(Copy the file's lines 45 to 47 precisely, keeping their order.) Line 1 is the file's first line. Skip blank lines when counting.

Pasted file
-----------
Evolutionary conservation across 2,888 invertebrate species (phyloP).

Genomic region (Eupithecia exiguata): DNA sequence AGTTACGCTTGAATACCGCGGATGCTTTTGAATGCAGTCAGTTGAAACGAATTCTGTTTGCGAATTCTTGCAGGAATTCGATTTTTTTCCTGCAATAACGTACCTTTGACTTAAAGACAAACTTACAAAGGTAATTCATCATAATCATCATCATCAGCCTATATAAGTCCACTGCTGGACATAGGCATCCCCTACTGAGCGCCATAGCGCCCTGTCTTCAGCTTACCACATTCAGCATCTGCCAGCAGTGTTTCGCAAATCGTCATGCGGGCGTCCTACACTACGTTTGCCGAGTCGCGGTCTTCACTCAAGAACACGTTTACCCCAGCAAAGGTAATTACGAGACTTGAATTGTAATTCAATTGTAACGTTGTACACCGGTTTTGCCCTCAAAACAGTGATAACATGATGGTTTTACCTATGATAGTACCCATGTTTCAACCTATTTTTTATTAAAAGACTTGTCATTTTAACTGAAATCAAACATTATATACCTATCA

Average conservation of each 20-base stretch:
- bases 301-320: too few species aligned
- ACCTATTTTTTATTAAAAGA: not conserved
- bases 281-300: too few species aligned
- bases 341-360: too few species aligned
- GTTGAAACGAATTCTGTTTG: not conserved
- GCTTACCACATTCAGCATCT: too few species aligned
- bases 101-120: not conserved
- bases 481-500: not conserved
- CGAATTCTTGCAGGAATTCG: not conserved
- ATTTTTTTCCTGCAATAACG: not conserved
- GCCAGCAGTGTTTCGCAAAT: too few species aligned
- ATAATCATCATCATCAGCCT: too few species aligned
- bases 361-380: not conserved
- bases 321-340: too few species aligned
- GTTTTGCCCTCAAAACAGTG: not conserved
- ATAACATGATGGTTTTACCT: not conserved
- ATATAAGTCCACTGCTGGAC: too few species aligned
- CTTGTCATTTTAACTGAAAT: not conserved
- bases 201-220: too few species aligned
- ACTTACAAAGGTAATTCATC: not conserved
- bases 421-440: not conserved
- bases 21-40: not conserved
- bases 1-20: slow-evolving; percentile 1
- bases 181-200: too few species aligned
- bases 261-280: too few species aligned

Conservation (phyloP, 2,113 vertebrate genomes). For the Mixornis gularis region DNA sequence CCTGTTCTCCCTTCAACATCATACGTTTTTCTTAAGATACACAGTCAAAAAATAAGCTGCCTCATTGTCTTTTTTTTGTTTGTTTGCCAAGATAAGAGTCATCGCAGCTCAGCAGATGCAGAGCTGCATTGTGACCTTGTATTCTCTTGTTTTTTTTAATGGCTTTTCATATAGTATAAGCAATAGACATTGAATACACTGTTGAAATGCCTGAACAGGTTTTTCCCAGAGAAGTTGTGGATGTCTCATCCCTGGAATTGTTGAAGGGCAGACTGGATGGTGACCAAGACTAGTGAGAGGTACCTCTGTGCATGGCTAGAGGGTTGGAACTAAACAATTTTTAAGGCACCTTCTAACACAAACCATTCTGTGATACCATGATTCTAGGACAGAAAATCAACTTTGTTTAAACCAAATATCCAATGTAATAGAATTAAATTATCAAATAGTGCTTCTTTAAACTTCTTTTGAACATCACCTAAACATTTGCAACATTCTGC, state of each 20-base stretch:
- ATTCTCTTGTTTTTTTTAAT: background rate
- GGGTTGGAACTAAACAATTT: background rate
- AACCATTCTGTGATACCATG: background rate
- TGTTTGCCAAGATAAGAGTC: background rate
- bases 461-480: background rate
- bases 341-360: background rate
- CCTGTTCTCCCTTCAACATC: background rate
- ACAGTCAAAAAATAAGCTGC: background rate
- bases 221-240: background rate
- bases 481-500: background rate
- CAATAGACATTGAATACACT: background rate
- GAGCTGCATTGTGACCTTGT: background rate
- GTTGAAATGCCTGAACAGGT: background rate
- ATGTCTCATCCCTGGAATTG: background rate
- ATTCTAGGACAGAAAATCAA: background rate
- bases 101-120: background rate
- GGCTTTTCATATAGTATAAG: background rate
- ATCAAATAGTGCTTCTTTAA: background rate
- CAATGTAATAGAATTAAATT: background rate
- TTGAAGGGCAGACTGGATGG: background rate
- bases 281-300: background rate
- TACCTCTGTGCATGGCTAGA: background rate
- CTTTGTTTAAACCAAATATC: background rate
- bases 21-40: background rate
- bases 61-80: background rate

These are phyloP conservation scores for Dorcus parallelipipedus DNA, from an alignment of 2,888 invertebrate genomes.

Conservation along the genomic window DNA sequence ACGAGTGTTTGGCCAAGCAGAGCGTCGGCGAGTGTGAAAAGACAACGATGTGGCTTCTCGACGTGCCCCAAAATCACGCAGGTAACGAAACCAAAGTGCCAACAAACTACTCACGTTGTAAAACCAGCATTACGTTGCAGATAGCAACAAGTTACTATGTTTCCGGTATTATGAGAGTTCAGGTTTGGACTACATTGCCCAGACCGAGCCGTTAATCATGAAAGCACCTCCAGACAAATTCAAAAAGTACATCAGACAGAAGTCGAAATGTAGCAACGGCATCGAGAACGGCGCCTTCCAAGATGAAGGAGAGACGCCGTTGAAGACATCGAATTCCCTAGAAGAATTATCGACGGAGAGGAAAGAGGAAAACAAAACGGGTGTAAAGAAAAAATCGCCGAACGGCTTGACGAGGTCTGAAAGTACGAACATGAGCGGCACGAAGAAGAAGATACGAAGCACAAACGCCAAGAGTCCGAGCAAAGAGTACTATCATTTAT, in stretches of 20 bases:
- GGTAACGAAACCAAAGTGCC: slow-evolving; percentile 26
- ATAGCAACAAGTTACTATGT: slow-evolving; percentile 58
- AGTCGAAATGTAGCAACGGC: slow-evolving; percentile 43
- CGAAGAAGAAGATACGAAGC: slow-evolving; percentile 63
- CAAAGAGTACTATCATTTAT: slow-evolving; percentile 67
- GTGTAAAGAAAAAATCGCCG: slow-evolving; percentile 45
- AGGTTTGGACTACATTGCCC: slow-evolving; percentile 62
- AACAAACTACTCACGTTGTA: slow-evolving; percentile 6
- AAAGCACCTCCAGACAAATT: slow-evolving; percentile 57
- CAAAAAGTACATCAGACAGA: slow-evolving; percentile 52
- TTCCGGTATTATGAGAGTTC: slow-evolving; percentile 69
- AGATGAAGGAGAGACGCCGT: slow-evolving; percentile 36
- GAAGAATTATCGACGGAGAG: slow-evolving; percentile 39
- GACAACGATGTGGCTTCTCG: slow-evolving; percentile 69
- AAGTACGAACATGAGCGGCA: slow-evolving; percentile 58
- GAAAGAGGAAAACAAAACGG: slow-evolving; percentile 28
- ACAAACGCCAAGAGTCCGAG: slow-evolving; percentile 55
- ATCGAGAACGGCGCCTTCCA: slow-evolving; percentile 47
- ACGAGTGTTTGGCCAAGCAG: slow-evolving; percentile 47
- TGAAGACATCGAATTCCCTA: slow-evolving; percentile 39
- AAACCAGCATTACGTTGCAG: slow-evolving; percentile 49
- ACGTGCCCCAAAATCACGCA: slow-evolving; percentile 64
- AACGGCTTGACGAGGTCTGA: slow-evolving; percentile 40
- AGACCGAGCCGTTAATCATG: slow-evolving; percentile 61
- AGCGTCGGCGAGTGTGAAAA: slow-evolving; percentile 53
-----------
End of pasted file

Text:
- bases 101-120: background rate
- GGCTTTTCATATAGTATAAG: background rate
- ATCAAATAGTGCTTCTTTAA: background rate